Mika’s new album delivers technicolor ear candy

'The Boy Who Knew Too Much' exhibits Mika's smart, sugary pop.
’The Boy Who Knew Too Much’ exhibits Mika’s smart, sugary pop.

Put on headphones and immerse yourself in a sugarcoated land full of pop sounds and pervasive happiness. The Sept. 21 release of Mika’s new album, The Boy Who Knew Too Much, was a much-awaited record for Mika fans around the globe. Mika’s first album, Life in Cartoon Motion, was a major success, fusing elements of Queen with a quirky, happy-go-lucky feel. Hits such as “Grace Kelly,” “Love Today,” “Lollipop,” “Relax, Take It Easy” and a cover of The Eurythmics song “Sweet Dreams (Are Made Of This)” propelled Mika into the spotlight.

You can count on Mika to put a catchy song in your head that never wants to come out, and The Boy Who Knew Too Much does just that. A throwback to the disco era, the song “Rain” is sure to catch your attention with the falsetto-driven chorus and smooth verses. With its simple electronic sounds and bass line coupled with Mika’s voice, the opening provides a surreal but rhythmic verse that gets your head bopping. About two and a half minutes into the song, the tempo picks up with emphasized, synthesized sounds and a repeat of the chorus until the song ends. Its future is probably in a remixed dance club hit.

With its children’s choir in the background, “We Are Golden” is sure to induce adults to raise their eyebrows at you if you blast it through your speakers – I challenge you to do so. Despite the chorus line’s slightly vexing quality, the song grows on you, with its off-beat drumming and emphasis on words such as “golden” (which almost becomes two words in its elongation), “purpose” and “circus.” The lyrics, “Who gives a damn about the family you come from/No giving up when you’re young and you want some,” illustrate the liberating and upbeat message of the song, while at the same time Mika reveals the less dignified aspects of teenage angst with phrases like “Running around like a clown on purpose” and “Running from running.”

The success of the song “Toy Boy,” a creative little tune with touches of a xylophone, is all due to its lyrics and Mika’s delivery. You can’t help but smile at the sheer absurdity of the words: “She’s the meanest hag that has ever been/ Pulled out my insides with an old safety pin/ I’m the sorest sight, now I feel like trash/ Clothes are made of rags and they don’t even match.” Far from being an average melody, the song sounds like a children’s nursery rhyme and is perfectly attuned with the playful attitude of the whole album. Still, underneath the façade is the story of a boy trying to find himself while growing up. If Life in Cartoon Motion was about childhood, then The Boy Who Knew Too Much is about maturing while still being in touch with youth.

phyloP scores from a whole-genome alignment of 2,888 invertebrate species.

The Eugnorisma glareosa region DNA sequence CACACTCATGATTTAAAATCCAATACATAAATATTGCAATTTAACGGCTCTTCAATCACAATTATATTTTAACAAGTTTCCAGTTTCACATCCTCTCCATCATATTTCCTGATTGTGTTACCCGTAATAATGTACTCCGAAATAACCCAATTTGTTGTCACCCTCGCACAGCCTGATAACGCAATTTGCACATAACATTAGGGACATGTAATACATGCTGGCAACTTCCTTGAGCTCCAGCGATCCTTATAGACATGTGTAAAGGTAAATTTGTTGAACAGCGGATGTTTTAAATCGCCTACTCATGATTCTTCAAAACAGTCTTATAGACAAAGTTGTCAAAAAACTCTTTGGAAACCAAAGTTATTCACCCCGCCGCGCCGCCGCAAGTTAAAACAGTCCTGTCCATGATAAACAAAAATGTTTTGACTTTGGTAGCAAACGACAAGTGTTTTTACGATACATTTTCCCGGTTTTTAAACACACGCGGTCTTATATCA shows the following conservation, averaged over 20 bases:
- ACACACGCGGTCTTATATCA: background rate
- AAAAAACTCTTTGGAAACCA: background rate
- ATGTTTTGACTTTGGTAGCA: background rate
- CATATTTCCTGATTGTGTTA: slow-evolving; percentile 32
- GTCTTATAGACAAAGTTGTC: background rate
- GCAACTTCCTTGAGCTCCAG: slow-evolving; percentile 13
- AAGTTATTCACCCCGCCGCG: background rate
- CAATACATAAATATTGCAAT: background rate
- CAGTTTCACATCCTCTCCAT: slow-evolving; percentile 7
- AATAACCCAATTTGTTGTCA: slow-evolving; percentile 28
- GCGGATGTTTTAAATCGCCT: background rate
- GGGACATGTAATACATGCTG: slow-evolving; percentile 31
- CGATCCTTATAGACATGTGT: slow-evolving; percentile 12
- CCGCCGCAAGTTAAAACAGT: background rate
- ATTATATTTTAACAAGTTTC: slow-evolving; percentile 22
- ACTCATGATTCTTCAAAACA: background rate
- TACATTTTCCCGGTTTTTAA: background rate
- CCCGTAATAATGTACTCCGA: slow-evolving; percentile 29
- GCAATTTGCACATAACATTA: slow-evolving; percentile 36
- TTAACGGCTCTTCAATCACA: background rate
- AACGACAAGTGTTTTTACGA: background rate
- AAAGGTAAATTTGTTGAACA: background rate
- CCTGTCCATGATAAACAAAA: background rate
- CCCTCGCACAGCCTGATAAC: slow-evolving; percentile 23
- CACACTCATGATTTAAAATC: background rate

Additionally, songs such as “Blue Eyes,” with its African feel, and “Blame It On The Girls,” with a humorous opening that stages an interview of Mika commenting on another man’s outlook on life, provide more relaxing melodies. The ballads on the album, such as “I See You,” are tranquil and provide a change from the sugary high of the tracks around them. Yet, musically, they are less varied and seem to be only echoes of other melodies on the album. Many of them are more falsetto-driven, slower-paced and have less complex arrangements and more generic chord progressions.

So, what makes Mika unique? His arrangements are vastly different from his contemporaries, and it is likely due to his music training. Mika actually studied at the Royal College of Music in London, and his classical training is evident in the prominence of pianos and orchestral arrangements in his songs. From his melodies to his lyrics, Mika mingles old-fashioned styles with contemporary and electronic sounds. He paints all colors of the rainbow and leaves you wanting to see the world as vividly as him.

You can catch a glimpse of this heightened reality at his concerts, where the stage designs and theatrics are unparalleled by any band today. Even the album covers are a clear indication of the psychedelic world that listeners will enter when they hear the music. From the seamless harmonies to the use of everything from trash cans to xylophones, Mika’s musical arrangements are able to combine a wide variety of sounds and make this indulgent, technicolor world work for pop music.